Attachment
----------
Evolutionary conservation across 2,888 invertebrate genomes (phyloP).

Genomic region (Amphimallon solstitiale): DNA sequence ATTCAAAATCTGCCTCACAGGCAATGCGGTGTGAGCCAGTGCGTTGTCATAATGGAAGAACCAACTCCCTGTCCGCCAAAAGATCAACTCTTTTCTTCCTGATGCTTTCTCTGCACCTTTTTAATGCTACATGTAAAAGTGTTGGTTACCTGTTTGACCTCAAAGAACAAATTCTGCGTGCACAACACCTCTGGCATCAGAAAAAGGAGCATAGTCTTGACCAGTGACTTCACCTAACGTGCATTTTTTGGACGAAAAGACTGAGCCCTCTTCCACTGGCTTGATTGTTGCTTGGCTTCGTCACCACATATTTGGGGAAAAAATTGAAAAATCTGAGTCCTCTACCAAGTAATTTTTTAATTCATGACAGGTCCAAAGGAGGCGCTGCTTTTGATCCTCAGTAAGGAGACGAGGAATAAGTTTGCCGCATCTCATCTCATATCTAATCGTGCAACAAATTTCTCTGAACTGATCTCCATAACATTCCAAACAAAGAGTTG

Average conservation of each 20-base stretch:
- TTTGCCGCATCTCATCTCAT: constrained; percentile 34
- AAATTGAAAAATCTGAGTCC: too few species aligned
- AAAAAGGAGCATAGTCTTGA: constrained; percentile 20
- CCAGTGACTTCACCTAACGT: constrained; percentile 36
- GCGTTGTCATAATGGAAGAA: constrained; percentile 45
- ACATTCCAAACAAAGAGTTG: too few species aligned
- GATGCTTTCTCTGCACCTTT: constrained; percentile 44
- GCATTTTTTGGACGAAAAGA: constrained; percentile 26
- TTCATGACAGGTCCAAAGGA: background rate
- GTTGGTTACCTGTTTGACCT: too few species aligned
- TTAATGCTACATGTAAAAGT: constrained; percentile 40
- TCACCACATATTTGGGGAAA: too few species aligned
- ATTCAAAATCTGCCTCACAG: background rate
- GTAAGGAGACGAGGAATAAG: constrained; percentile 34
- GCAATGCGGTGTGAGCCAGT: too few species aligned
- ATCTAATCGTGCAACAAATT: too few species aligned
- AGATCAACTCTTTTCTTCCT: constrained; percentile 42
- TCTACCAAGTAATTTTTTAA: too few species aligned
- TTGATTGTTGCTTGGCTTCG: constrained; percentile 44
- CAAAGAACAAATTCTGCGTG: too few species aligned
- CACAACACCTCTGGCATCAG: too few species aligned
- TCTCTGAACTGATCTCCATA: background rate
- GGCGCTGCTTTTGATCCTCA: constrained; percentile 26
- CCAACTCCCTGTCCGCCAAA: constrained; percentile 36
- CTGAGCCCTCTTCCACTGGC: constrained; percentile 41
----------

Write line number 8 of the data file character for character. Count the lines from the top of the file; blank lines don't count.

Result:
- GCGTTGTCATAATGGAAGAA: constrained; percentile 45